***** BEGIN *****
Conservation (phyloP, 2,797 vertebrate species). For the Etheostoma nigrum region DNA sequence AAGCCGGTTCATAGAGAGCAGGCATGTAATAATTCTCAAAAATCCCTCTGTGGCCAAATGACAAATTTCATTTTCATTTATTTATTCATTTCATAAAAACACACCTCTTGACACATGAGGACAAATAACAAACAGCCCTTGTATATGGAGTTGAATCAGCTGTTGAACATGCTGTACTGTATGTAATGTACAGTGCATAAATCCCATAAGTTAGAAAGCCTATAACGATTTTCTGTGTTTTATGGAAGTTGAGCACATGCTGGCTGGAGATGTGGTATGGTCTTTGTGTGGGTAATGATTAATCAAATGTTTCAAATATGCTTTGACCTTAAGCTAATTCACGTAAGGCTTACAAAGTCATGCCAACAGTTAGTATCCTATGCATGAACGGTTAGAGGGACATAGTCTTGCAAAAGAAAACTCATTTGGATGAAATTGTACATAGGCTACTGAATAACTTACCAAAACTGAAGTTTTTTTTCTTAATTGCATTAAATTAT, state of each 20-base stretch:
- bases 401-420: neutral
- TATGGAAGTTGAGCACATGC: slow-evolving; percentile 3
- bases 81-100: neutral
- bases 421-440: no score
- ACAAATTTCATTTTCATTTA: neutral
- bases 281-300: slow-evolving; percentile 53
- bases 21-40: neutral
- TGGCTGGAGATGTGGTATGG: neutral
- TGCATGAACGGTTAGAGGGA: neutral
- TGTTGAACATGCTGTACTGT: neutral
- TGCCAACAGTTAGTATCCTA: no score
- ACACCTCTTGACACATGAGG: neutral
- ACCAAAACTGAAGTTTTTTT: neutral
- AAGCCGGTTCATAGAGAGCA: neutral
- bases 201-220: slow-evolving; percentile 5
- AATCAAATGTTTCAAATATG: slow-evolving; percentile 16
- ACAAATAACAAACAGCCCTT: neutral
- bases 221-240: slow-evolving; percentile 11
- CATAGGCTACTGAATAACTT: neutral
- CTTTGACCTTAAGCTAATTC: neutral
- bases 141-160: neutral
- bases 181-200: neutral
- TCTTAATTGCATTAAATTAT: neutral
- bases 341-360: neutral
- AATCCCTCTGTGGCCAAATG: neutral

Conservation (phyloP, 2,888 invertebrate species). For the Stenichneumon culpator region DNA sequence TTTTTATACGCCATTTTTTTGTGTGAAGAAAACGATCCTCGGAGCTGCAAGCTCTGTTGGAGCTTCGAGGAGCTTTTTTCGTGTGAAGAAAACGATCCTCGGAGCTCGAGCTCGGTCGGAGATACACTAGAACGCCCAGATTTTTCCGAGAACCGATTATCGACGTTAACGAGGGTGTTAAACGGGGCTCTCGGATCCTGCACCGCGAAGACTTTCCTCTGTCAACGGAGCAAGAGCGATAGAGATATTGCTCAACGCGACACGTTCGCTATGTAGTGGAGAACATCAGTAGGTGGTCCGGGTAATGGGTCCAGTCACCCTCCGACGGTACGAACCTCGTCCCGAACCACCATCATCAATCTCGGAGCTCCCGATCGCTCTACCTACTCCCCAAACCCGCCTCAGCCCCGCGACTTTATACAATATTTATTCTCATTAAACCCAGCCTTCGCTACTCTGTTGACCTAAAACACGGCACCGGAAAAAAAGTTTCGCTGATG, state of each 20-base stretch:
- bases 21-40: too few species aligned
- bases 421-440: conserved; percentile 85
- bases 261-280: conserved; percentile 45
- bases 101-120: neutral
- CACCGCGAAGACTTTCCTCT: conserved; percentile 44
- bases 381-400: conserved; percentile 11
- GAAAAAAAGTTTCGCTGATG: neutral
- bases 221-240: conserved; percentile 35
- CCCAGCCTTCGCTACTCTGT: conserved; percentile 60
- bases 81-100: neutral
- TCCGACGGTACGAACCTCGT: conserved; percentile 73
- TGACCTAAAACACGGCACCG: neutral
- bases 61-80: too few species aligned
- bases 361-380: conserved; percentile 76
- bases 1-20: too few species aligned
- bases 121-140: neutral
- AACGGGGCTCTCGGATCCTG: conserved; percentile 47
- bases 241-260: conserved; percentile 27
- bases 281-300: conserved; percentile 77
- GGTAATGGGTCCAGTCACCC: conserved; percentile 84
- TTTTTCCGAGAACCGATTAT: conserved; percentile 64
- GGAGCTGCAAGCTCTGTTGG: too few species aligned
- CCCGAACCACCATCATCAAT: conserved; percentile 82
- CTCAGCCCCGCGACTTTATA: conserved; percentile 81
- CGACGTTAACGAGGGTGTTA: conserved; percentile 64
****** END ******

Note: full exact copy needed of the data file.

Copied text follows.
Conservation (phyloP, 2,797 vertebrate species). For the Etheostoma nigrum region DNA sequence AAGCCGGTTCATAGAGAGCAGGCATGTAATAATTCTCAAAAATCCCTCTGTGGCCAAATGACAAATTTCATTTTCATTTATTTATTCATTTCATAAAAACACACCTCTTGACACATGAGGACAAATAACAAACAGCCCTTGTATATGGAGTTGAATCAGCTGTTGAACATGCTGTACTGTATGTAATGTACAGTGCATAAATCCCATAAGTTAGAAAGCCTATAACGATTTTCTGTGTTTTATGGAAGTTGAGCACATGCTGGCTGGAGATGTGGTATGGTCTTTGTGTGGGTAATGATTAATCAAATGTTTCAAATATGCTTTGACCTTAAGCTAATTCACGTAAGGCTTACAAAGTCATGCCAACAGTTAGTATCCTATGCATGAACGGTTAGAGGGACATAGTCTTGCAAAAGAAAACTCATTTGGATGAAATTGTACATAGGCTACTGAATAACTTACCAAAACTGAAGTTTTTTTTCTTAATTGCATTAAATTAT, state of each 20-base stretch:
- bases 401-420: neutral
- TATGGAAGTTGAGCACATGC: slow-evolving; percentile 3
- bases 81-100: neutral
- bases 421-440: no score
- ACAAATTTCATTTTCATTTA: neutral
- bases 281-300: slow-evolving; percentile 53
- bases 21-40: neutral
- TGGCTGGAGATGTGGTATGG: neutral
- TGCATGAACGGTTAGAGGGA: neutral
- TGTTGAACATGCTGTACTGT: neutral
- TGCCAACAGTTAGTATCCTA: no score
- ACACCTCTTGACACATGAGG: neutral
- ACCAAAACTGAAGTTTTTTT: neutral
- AAGCCGGTTCATAGAGAGCA: neutral
- bases 201-220: slow-evolving; percentile 5
- AATCAAATGTTTCAAATATG: slow-evolving; percentile 16
- ACAAATAACAAACAGCCCTT: neutral
- bases 221-240: slow-evolving; percentile 11
- CATAGGCTACTGAATAACTT: neutral
- CTTTGACCTTAAGCTAATTC: neutral
- bases 141-160: neutral
- bases 181-200: neutral
- TCTTAATTGCATTAAATTAT: neutral
- bases 341-360: neutral
- AATCCCTCTGTGGCCAAATG: neutral

Conservation (phyloP, 2,888 invertebrate species). For the Stenichneumon culpator region DNA sequence TTTTTATACGCCATTTTTTTGTGTGAAGAAAACGATCCTCGGAGCTGCAAGCTCTGTTGGAGCTTCGAGGAGCTTTTTTCGTGTGAAGAAAACGATCCTCGGAGCTCGAGCTCGGTCGGAGATACACTAGAACGCCCAGATTTTTCCGAGAACCGATTATCGACGTTAACGAGGGTGTTAAACGGGGCTCTCGGATCCTGCACCGCGAAGACTTTCCTCTGTCAACGGAGCAAGAGCGATAGAGATATTGCTCAACGCGACACGTTCGCTATGTAGTGGAGAACATCAGTAGGTGGTCCGGGTAATGGGTCCAGTCACCCTCCGACGGTACGAACCTCGTCCCGAACCACCATCATCAATCTCGGAGCTCCCGATCGCTCTACCTACTCCCCAAACCCGCCTCAGCCCCGCGACTTTATACAATATTTATTCTCATTAAACCCAGCCTTCGCTACTCTGTTGACCTAAAACACGGCACCGGAAAAAAAGTTTCGCTGATG, state of each 20-base stretch:
- bases 21-40: too few species aligned
- bases 421-440: conserved; percentile 85
- bases 261-280: conserved; percentile 45
- bases 101-120: neutral
- CACCGCGAAGACTTTCCTCT: conserved; percentile 44
- bases 381-400: conserved; percentile 11
- GAAAAAAAGTTTCGCTGATG: neutral
- bases 221-240: conserved; percentile 35
- CCCAGCCTTCGCTACTCTGT: conserved; percentile 60
- bases 81-100: neutral
- TCCGACGGTACGAACCTCGT: conserved; percentile 73
- TGACCTAAAACACGGCACCG: neutral
- bases 61-80: too few species aligned
- bases 361-380: conserved; percentile 76
- bases 1-20: too few species aligned
- bases 121-140: neutral
- AACGGGGCTCTCGGATCCTG: conserved; percentile 47
- bases 241-260: conserved; percentile 27
- bases 281-300: conserved; percentile 77
- GGTAATGGGTCCAGTCACCC: conserved; percentile 84
- TTTTTCCGAGAACCGATTAT: conserved; percentile 64
- GGAGCTGCAAGCTCTGTTGG: too few species aligned
- CCCGAACCACCATCATCAAT: conserved; percentile 82
- CTCAGCCCCGCGACTTTATA: conserved; percentile 81
- CGACGTTAACGAGGGTGTTA: conserved; percentile 64